When Doing Good Is Bad

Nicholas Negroponte thought he was doing the world some good when he and his team at the MIT Media Lab designed a $100 hand-crank-driven laptop for the third world. But Microsoft has publicly doubted these plans -- partly on technical merits but probably more so on the grounds that the millions of proposed machines won’t be running Windows. So Microsoft, which is not nearly as far along the development path, has its own idea. You take your cell phone (and what bushman worth his salt doesn’t already carry a Motorola i830?), attach a keyboard, and then plug this hodgepodge into a TV (and what bushman worth his salt doesn’t already own a Sony Trinitron?). This way, the cell phone provides the fundamental Internet access (never mind that cell phone Internet access in developed countries is still largely a pipe dream). Negroponte sees meshes where a single 'Net connection can be shared by a thousand or so laptops.

Which approach do you think makes more sense? Let me know at dbarney@redmondmag.com.

Break the Law, Pay With Software
Usually when someone breaks the law, they pay with jail time or real money. When Microsoft broke the law in Minnesota, it was ordered to pay its debt with software it already owns. Under terms of a 2004 antitrust settlement, Microsoft has to give out some $55 million in vouchers to low-income students. Unfortunately for Microsoft, not all the money will be used to buy back Microsoft software titles -- the vouchers are also good for non-Microsoft hardware and software.

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Amazon Copying Google?
Google is used to competitors copying its success, but to have someone copy its failure is a whole new wrinkle. That’s what happened when Amazon stock dropped almost 10 percent just days after Google lost $20 billion in market capitalization in one day. While Amazon’s sales are up, they just aren’t up enough for Wall Street’s tastes. And profits have been squeezed by initiatives like free shipping aimed at recruiting and keeping customers. I think over the long term, Amazon will grow -- it already has huge brand recognition (it's no picnic convincing billions of people to think of books whenever they hear the name of a South American river).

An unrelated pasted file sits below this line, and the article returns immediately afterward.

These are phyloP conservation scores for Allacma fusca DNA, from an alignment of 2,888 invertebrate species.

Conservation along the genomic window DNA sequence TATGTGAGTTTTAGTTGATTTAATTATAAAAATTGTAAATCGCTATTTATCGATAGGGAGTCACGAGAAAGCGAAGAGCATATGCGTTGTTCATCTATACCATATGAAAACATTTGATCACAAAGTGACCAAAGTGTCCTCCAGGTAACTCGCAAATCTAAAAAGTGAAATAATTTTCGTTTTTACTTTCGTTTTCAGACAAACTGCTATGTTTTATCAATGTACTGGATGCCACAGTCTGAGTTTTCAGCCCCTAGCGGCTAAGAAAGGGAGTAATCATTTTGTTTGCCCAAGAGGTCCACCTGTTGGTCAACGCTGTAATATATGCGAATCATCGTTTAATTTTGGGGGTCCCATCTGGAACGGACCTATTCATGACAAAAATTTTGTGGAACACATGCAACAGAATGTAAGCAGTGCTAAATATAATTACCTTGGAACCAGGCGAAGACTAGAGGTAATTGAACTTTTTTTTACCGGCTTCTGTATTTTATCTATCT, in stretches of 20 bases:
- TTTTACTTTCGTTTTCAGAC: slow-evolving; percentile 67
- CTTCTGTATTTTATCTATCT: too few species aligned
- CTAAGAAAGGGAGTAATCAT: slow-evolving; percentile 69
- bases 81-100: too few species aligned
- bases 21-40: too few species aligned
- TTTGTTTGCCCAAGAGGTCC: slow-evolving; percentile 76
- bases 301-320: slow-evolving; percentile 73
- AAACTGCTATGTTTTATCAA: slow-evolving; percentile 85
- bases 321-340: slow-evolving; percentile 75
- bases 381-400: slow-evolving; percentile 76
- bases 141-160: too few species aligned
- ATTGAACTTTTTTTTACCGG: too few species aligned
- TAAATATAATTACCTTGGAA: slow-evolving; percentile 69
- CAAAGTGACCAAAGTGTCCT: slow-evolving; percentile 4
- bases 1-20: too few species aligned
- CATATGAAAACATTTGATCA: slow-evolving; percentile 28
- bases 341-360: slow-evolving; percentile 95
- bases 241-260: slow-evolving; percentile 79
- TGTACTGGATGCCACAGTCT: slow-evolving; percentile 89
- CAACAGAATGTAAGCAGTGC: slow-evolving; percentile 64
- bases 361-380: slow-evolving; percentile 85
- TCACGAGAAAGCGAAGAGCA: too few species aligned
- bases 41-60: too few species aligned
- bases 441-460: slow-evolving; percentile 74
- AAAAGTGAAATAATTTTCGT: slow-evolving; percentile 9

Craigslist To Charge
I wonder a lot about Craigslist.org. I wonder why I look every day for bicycles and motorcycles when I already have a garage and three sheds full of the things. And I wonder how the site makes money -- there are no banners and no fees for posting ads.

Well, maybe the Craigslist owners are thinking what I’m thinking -- and that’s why they’re going to begin charging for some real estate ads, particularly in lucrative markets like New York City.

About the Author

Doug Barney is editor in chief of Redmond magazine and the VP, editorial director of Redmond Media Group.

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